24 He proposed another parable - in which he farther explains the case
of unfruitful hearers. The kingdom of heaven (as has been observed before)
sometimes signifies eternal glory: sometimes the way to it, inward religion;
sometimes, as here, the Gospel dispensation: the phrase is likewise used
for a person or thing relating to any one of those: so in this place it
means, Christ preaching the Gospel, who is like a man sowing good seed
- The expression, is like, both here and in several other places, only
means, that the thing spoken of may be illustrated by the following similitude.
Who sowed good seed in his field - God sowed nothing but good in his whole
creation. Christ sowed only the good seed of truth in his Church.
25 But while men slept - They ought to have watched: the Lord of the
field sleepeth not. His enemy came and sowed darnel - This is very like
wheat, and commonly grows among wheat rather than among other grain: but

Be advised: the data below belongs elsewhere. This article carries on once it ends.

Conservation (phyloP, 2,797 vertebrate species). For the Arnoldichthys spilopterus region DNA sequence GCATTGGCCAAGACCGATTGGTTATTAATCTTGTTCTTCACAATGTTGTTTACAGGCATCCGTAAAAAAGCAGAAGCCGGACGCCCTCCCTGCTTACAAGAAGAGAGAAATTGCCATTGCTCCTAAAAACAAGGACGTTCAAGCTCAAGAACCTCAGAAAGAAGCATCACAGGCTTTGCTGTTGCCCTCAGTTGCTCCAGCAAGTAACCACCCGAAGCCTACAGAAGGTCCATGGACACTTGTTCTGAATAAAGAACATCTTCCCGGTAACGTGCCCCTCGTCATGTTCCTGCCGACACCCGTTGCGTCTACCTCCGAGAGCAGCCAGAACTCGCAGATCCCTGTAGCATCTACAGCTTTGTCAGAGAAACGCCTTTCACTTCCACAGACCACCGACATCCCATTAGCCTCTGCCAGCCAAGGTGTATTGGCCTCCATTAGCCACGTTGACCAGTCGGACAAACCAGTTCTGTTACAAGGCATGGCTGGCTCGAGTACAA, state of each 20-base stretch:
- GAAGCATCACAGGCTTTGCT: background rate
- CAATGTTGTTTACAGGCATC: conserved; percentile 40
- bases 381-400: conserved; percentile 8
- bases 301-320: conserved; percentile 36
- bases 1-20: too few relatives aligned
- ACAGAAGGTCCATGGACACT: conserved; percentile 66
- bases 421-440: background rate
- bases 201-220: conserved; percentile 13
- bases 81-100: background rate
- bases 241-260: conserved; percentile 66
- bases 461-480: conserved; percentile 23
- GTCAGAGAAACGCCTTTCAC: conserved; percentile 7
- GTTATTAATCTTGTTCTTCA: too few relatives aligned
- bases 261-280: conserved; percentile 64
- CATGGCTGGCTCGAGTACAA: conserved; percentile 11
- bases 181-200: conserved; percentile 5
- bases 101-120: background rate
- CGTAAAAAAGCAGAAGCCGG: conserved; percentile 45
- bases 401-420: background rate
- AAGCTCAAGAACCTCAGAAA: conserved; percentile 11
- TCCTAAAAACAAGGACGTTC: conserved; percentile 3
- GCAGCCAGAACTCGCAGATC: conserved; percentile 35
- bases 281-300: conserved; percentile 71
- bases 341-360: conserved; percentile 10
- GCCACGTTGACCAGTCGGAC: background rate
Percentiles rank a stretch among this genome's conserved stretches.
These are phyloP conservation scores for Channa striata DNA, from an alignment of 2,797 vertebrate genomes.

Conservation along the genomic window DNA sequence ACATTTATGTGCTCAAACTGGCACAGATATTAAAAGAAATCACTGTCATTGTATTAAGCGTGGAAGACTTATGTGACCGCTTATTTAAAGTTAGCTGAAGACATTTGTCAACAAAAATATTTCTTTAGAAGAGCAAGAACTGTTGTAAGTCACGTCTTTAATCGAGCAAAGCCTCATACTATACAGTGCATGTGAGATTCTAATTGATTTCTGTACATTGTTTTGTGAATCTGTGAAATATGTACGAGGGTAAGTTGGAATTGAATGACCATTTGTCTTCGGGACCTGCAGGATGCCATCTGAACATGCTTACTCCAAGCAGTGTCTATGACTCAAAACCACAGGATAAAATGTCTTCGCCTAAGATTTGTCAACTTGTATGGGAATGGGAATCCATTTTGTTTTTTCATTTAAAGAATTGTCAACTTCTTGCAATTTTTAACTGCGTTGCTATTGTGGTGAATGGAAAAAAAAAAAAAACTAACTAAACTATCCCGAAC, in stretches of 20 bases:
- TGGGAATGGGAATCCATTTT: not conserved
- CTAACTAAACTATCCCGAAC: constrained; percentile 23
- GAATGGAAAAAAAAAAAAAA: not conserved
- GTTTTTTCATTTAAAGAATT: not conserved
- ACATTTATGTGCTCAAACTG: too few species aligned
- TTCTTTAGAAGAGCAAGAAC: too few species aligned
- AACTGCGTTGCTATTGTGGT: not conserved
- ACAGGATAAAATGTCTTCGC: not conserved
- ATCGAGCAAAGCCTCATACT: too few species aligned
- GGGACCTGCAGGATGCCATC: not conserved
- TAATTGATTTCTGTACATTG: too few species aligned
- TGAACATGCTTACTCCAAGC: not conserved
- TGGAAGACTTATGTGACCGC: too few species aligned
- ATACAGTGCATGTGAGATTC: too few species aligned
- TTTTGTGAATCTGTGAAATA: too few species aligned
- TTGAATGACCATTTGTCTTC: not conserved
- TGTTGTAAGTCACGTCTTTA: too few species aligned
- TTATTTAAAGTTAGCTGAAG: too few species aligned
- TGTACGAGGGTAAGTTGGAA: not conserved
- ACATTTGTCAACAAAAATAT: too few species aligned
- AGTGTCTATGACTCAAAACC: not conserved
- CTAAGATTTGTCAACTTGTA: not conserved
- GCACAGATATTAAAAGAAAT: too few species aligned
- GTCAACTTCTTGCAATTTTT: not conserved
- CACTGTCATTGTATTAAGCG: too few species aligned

tares or vetches are of the pulse kind, and bear no resemblance to wheat.
26 When the blade was sprung up, then appeared the darnel - It was not
discerned before: it seldom appears, as soon as the good seed is sown:
all at first appears to be peace, and love, and joy.
27 Didst not thou sow good seed in thy field? Whence then hath it darnel?
- Not from the parent of good. Even the heathen could say,
"No evil can from thee proceed: 'Tis only suffer'd, not decreed: As
darkness is not from the sun, Nor mount the shades, till he is gone."
28 He said, An enemy hath done this - A plain answer to the great question
concerning the origin of evil. God made men (as he did angels) intelligent
creatures, and consequently free either to choose good or evil: but he
implanted no evil in the human soul: An enemy (with man's concurrence)
hath done this. Darnel, in the Church, is properly outside Christians,
such as have the form of godliness, without the power. Open sinners, such
as have neither the form nor the power, are not so properly darnel, as
thistles and brambles: these ought to be rooted up without delay, and not
suffered in the Christian community. Whereas should fallible men attempt
to gather up the darnel, they would often root up the wheat with them.